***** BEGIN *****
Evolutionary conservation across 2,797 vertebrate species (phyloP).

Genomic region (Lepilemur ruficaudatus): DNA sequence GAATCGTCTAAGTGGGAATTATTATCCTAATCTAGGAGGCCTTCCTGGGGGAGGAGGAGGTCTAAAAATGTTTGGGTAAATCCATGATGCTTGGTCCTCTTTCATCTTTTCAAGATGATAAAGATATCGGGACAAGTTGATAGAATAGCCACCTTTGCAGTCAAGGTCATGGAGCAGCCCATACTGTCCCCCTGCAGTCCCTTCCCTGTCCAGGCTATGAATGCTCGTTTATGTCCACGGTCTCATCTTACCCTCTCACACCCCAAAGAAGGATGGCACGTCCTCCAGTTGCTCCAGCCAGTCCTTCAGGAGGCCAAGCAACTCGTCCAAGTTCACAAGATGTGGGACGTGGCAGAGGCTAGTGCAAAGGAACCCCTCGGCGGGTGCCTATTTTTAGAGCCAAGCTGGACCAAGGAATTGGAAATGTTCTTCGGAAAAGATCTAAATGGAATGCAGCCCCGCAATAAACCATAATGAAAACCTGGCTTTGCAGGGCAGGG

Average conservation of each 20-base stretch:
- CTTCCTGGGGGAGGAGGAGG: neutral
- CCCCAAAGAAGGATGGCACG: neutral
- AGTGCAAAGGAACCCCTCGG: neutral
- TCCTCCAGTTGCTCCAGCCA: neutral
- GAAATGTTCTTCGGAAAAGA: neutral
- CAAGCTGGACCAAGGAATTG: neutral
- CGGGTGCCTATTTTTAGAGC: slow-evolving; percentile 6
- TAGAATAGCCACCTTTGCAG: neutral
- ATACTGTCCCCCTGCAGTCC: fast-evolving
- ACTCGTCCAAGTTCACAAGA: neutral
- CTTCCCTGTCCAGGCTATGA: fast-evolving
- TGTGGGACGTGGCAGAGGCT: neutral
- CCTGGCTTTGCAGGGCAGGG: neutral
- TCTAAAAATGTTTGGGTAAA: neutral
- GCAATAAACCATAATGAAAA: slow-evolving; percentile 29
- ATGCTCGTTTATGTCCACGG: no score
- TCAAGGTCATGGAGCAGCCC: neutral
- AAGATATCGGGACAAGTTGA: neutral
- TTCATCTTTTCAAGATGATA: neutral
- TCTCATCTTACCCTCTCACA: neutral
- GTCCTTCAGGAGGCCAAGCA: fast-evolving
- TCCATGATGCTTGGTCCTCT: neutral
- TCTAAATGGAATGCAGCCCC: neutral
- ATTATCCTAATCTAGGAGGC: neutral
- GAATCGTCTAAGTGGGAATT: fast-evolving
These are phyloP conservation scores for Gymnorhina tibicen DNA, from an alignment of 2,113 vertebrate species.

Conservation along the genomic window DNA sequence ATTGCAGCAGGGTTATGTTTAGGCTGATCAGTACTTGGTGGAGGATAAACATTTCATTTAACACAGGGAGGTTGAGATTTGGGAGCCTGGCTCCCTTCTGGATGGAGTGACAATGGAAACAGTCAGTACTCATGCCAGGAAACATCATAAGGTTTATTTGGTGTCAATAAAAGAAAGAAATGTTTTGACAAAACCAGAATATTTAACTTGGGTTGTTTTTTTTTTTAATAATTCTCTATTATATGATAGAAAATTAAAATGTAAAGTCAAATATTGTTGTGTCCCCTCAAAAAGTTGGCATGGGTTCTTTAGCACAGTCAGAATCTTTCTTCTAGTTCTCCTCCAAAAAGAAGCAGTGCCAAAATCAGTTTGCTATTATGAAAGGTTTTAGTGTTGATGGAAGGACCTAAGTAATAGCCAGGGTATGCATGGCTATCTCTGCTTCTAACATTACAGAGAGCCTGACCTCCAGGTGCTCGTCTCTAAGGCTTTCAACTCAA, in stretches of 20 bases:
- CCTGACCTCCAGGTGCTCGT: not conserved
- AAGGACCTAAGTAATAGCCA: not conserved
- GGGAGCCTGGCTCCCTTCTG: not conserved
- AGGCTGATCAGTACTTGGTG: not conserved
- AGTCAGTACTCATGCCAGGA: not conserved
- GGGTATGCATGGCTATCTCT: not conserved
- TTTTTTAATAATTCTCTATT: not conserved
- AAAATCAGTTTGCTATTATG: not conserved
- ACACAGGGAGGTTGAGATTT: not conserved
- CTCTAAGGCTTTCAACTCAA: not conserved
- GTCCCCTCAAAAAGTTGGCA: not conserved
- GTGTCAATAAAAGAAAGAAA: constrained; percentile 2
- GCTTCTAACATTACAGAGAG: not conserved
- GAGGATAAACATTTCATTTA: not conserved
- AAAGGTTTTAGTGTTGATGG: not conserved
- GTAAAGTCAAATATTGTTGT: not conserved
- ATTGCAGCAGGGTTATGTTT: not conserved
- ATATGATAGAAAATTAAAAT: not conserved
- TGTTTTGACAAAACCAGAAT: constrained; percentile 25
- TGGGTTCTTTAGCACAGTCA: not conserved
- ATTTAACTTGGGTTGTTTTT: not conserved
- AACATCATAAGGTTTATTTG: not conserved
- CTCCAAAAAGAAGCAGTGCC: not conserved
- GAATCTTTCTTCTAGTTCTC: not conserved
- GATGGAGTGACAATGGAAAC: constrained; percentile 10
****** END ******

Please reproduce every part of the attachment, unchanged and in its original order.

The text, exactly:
Evolutionary conservation across 2,797 vertebrate species (phyloP).

Genomic region (Lepilemur ruficaudatus): DNA sequence GAATCGTCTAAGTGGGAATTATTATCCTAATCTAGGAGGCCTTCCTGGGGGAGGAGGAGGTCTAAAAATGTTTGGGTAAATCCATGATGCTTGGTCCTCTTTCATCTTTTCAAGATGATAAAGATATCGGGACAAGTTGATAGAATAGCCACCTTTGCAGTCAAGGTCATGGAGCAGCCCATACTGTCCCCCTGCAGTCCCTTCCCTGTCCAGGCTATGAATGCTCGTTTATGTCCACGGTCTCATCTTACCCTCTCACACCCCAAAGAAGGATGGCACGTCCTCCAGTTGCTCCAGCCAGTCCTTCAGGAGGCCAAGCAACTCGTCCAAGTTCACAAGATGTGGGACGTGGCAGAGGCTAGTGCAAAGGAACCCCTCGGCGGGTGCCTATTTTTAGAGCCAAGCTGGACCAAGGAATTGGAAATGTTCTTCGGAAAAGATCTAAATGGAATGCAGCCCCGCAATAAACCATAATGAAAACCTGGCTTTGCAGGGCAGGG

Average conservation of each 20-base stretch:
- CTTCCTGGGGGAGGAGGAGG: neutral
- CCCCAAAGAAGGATGGCACG: neutral
- AGTGCAAAGGAACCCCTCGG: neutral
- TCCTCCAGTTGCTCCAGCCA: neutral
- GAAATGTTCTTCGGAAAAGA: neutral
- CAAGCTGGACCAAGGAATTG: neutral
- CGGGTGCCTATTTTTAGAGC: slow-evolving; percentile 6
- TAGAATAGCCACCTTTGCAG: neutral
- ATACTGTCCCCCTGCAGTCC: fast-evolving
- ACTCGTCCAAGTTCACAAGA: neutral
- CTTCCCTGTCCAGGCTATGA: fast-evolving
- TGTGGGACGTGGCAGAGGCT: neutral
- CCTGGCTTTGCAGGGCAGGG: neutral
- TCTAAAAATGTTTGGGTAAA: neutral
- GCAATAAACCATAATGAAAA: slow-evolving; percentile 29
- ATGCTCGTTTATGTCCACGG: no score
- TCAAGGTCATGGAGCAGCCC: neutral
- AAGATATCGGGACAAGTTGA: neutral
- TTCATCTTTTCAAGATGATA: neutral
- TCTCATCTTACCCTCTCACA: neutral
- GTCCTTCAGGAGGCCAAGCA: fast-evolving
- TCCATGATGCTTGGTCCTCT: neutral
- TCTAAATGGAATGCAGCCCC: neutral
- ATTATCCTAATCTAGGAGGC: neutral
- GAATCGTCTAAGTGGGAATT: fast-evolving
These are phyloP conservation scores for Gymnorhina tibicen DNA, from an alignment of 2,113 vertebrate species.

Conservation along the genomic window DNA sequence ATTGCAGCAGGGTTATGTTTAGGCTGATCAGTACTTGGTGGAGGATAAACATTTCATTTAACACAGGGAGGTTGAGATTTGGGAGCCTGGCTCCCTTCTGGATGGAGTGACAATGGAAACAGTCAGTACTCATGCCAGGAAACATCATAAGGTTTATTTGGTGTCAATAAAAGAAAGAAATGTTTTGACAAAACCAGAATATTTAACTTGGGTTGTTTTTTTTTTTAATAATTCTCTATTATATGATAGAAAATTAAAATGTAAAGTCAAATATTGTTGTGTCCCCTCAAAAAGTTGGCATGGGTTCTTTAGCACAGTCAGAATCTTTCTTCTAGTTCTCCTCCAAAAAGAAGCAGTGCCAAAATCAGTTTGCTATTATGAAAGGTTTTAGTGTTGATGGAAGGACCTAAGTAATAGCCAGGGTATGCATGGCTATCTCTGCTTCTAACATTACAGAGAGCCTGACCTCCAGGTGCTCGTCTCTAAGGCTTTCAACTCAA, in stretches of 20 bases:
- CCTGACCTCCAGGTGCTCGT: not conserved
- AAGGACCTAAGTAATAGCCA: not conserved
- GGGAGCCTGGCTCCCTTCTG: not conserved
- AGGCTGATCAGTACTTGGTG: not conserved
- AGTCAGTACTCATGCCAGGA: not conserved
- GGGTATGCATGGCTATCTCT: not conserved
- TTTTTTAATAATTCTCTATT: not conserved
- AAAATCAGTTTGCTATTATG: not conserved
- ACACAGGGAGGTTGAGATTT: not conserved
- CTCTAAGGCTTTCAACTCAA: not conserved
- GTCCCCTCAAAAAGTTGGCA: not conserved
- GTGTCAATAAAAGAAAGAAA: constrained; percentile 2
- GCTTCTAACATTACAGAGAG: not conserved
- GAGGATAAACATTTCATTTA: not conserved
- AAAGGTTTTAGTGTTGATGG: not conserved
- GTAAAGTCAAATATTGTTGT: not conserved
- ATTGCAGCAGGGTTATGTTT: not conserved
- ATATGATAGAAAATTAAAAT: not conserved
- TGTTTTGACAAAACCAGAAT: constrained; percentile 25
- TGGGTTCTTTAGCACAGTCA: not conserved
- ATTTAACTTGGGTTGTTTTT: not conserved
- AACATCATAAGGTTTATTTG: not conserved
- CTCCAAAAAGAAGCAGTGCC: not conserved
- GAATCTTTCTTCTAGTTCTC: not conserved
- GATGGAGTGACAATGGAAAC: constrained; percentile 10